I LOVED The Drowning City. A kick ass heroine who the author wasn't afraid to handle roughly. That's how you make a point. I'm not cool with didactic fiction whether it's John Ringo's global warming denial or Amanda Downum's queer cheerleading. Entertain me, don't preach at me.
The Bone Palace's points are made to make a point and it distracts from the narrative. Having pee ...more
Plot summary from the author's site: (with some additions by me)
The city of Erisín is built on bones, named for the saint of the underworld--death is no stranger in its walls. But some deaths attract more attention than others.
When a prostitute dies carrying a royal signet, Isyllt Iskaldur, necromancer and ...more
A prostitute has turned up dead, her throat slit. Sad, but hardly uncommon. The only thing that draws this to Isyllt’s attention is that she was found carrying a royal treasure, and the scandal needs to be resolved before word can reach the king. ...more
The mostly unflappable Isyllt Iskaldur has returned home to resume her service as necromancer/investigator for the crown. When a courtesan is found dead with a royal ring on her person, Isyllt is called in to solve the mystery. What she finds leads both deep down under the city and far back into the past, as the royal family's secrets are laid bare and, for some, resolved...fatally.
Damn. See also, wow. Downum has done it again. Erisin is just as deadly as implied i ...more
This book continues the adventures of Isyllt, a necromancer in service to the King. When her orange coat (similar to police) friend Khelsea finds a royal seal hidden in the clothes of a dead prostitute, she brings in Isyllt to investigate. The investigation stirs up old secrets that dovetail into current assassination attempts and plots against the crown. Downum peopled the book with fascinating secondary characters suc ...more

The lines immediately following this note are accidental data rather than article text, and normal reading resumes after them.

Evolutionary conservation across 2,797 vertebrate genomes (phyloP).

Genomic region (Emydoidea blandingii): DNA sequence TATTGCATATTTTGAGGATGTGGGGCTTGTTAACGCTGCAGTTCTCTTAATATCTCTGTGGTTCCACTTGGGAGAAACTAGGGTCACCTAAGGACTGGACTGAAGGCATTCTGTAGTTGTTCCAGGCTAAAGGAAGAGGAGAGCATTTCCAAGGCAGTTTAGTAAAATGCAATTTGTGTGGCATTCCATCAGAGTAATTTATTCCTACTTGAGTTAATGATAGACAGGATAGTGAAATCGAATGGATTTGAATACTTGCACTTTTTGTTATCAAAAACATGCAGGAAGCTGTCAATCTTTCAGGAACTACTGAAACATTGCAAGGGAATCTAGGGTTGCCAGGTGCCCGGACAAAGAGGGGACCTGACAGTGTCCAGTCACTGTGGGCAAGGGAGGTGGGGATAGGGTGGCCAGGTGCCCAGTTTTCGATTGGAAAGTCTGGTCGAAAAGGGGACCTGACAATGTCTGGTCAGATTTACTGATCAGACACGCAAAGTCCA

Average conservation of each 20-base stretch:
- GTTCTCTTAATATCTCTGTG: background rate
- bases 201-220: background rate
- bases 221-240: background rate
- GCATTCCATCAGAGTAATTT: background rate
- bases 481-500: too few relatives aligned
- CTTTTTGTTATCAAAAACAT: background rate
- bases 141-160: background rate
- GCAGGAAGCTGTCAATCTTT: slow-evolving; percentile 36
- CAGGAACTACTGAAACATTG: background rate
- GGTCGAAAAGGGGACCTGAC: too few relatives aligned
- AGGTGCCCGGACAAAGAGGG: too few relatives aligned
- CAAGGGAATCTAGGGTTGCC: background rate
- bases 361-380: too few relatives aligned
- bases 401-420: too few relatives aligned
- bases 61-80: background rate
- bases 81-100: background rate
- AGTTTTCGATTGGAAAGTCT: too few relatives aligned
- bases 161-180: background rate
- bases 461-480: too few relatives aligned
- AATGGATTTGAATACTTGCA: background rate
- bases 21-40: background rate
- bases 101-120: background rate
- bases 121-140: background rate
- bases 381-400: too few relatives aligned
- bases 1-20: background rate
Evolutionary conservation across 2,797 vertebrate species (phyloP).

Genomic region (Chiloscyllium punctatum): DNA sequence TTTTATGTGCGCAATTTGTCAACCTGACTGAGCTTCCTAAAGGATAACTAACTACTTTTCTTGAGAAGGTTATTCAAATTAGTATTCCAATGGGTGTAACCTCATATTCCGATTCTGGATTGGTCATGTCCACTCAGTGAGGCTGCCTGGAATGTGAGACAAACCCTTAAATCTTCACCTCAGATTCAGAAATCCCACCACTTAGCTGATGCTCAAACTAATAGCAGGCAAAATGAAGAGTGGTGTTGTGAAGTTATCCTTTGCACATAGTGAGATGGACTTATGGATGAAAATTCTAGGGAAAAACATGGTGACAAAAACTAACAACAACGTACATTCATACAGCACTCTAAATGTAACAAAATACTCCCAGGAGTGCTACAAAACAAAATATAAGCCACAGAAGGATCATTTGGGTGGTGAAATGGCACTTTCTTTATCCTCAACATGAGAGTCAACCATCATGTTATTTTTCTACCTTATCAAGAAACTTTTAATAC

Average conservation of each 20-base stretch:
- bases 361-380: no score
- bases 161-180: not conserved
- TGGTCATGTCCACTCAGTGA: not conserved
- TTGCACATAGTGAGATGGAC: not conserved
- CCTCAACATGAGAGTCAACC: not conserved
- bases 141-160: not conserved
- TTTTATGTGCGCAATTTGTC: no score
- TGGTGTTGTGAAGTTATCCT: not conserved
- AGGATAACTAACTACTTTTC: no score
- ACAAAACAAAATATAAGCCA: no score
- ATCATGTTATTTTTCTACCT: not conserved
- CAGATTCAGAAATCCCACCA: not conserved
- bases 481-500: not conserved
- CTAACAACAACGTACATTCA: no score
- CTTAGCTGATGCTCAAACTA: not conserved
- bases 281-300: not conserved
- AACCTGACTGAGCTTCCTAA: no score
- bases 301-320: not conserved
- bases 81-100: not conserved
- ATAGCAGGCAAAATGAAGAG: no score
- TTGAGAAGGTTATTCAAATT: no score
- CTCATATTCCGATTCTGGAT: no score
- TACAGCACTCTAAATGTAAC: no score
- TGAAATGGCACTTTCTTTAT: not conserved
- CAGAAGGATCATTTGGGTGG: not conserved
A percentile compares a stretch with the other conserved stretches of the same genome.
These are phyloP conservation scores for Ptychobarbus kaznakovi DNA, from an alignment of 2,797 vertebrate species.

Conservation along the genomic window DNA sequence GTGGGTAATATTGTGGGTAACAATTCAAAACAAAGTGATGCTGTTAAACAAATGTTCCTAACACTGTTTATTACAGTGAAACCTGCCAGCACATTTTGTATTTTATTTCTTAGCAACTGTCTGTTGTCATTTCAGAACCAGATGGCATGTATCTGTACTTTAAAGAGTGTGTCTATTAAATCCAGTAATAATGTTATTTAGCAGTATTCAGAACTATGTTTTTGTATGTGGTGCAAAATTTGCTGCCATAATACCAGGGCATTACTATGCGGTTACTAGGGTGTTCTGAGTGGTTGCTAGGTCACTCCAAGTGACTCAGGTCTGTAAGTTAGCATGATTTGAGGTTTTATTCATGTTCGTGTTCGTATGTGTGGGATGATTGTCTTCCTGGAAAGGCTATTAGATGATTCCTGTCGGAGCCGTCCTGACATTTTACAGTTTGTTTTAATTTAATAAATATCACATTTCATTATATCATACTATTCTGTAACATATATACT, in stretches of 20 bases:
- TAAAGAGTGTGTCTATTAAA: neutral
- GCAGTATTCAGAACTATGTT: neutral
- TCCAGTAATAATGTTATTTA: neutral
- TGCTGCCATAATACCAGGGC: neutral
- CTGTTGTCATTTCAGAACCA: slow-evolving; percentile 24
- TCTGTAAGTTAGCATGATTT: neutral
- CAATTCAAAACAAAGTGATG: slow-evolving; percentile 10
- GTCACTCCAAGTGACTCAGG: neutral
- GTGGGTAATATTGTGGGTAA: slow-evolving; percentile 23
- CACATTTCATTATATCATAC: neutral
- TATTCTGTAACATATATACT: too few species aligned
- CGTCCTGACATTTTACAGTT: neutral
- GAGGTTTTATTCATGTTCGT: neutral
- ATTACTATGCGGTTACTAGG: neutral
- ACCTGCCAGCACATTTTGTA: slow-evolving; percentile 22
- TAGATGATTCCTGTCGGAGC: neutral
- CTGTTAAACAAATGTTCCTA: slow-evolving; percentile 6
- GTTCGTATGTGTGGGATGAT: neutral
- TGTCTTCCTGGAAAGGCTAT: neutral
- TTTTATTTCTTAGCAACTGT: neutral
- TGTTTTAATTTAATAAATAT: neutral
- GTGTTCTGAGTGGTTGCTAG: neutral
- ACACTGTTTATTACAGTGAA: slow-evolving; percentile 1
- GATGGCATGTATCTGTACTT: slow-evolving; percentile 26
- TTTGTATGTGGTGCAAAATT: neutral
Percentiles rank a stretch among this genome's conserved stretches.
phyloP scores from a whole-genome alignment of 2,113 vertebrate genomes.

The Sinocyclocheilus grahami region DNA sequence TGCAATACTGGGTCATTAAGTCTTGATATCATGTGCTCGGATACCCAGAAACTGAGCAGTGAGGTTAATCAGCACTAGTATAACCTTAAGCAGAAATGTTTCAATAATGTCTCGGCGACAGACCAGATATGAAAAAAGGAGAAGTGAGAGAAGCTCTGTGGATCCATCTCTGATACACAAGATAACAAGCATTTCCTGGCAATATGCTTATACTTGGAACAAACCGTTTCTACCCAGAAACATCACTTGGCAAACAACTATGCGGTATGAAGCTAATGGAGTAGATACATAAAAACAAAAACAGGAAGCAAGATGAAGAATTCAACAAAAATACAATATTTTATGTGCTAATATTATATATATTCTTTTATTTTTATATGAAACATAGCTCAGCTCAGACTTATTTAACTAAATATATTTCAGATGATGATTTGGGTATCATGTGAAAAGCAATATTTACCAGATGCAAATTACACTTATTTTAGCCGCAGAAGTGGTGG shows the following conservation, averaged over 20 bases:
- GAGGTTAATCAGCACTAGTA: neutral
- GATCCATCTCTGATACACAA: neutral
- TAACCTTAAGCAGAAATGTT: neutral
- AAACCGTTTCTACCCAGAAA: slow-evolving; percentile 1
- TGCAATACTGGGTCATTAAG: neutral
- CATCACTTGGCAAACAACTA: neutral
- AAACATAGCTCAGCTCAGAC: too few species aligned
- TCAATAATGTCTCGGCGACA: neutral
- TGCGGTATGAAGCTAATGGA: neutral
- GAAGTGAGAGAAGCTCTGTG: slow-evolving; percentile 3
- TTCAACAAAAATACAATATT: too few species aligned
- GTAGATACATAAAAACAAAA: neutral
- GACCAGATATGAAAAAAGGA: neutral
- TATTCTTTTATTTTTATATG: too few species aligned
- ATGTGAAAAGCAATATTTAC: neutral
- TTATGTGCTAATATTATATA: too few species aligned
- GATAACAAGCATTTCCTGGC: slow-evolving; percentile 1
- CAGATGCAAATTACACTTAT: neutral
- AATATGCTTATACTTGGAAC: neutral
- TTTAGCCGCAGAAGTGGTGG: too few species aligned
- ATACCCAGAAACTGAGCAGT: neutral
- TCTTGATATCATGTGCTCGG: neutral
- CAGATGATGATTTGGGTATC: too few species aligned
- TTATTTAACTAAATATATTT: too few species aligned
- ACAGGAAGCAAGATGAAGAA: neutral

Also of note: all sorts of inter ...more
The setting of Erisín is an elegantly drawn Greek fantasy, full of the kind of detail that Downum excels at. The cultural color pervades the setting deeply, from the way the nation of Selafai has close borders with others in every direction, to its Mediterranean cuisine and its deep esteem for the performing arts. This gives us a rich backdrop for a story that starts with a seemingly-small cas ...more
*** SPOILERS ***
Minor quibbles about the "big bad" and her allies. Given that they both spent considerable time supporting her rise to power, and therefore her ability to threaten the kingdom, the fact they both got cold feet late on seems a little silly. Surely they knew ...more
Other Books in the Series
Fantasy & Science Fiction Deals
"Oh," she said, and marveled at her own wit. "I thought you preferred living women."
His mouth quirked. "I do." Finally he looked at her and set the wine aside. She took the invitation and sat beside him again. "Even ones half-starved and pale as you." He dropped a kiss on her shoulder, but his heart wasn't in it. "But--"
"But she's beautiful anyway," she finished. "Do mice find cats beautiful before the kill? Or owls?"
"If mice have poets, I think they must.”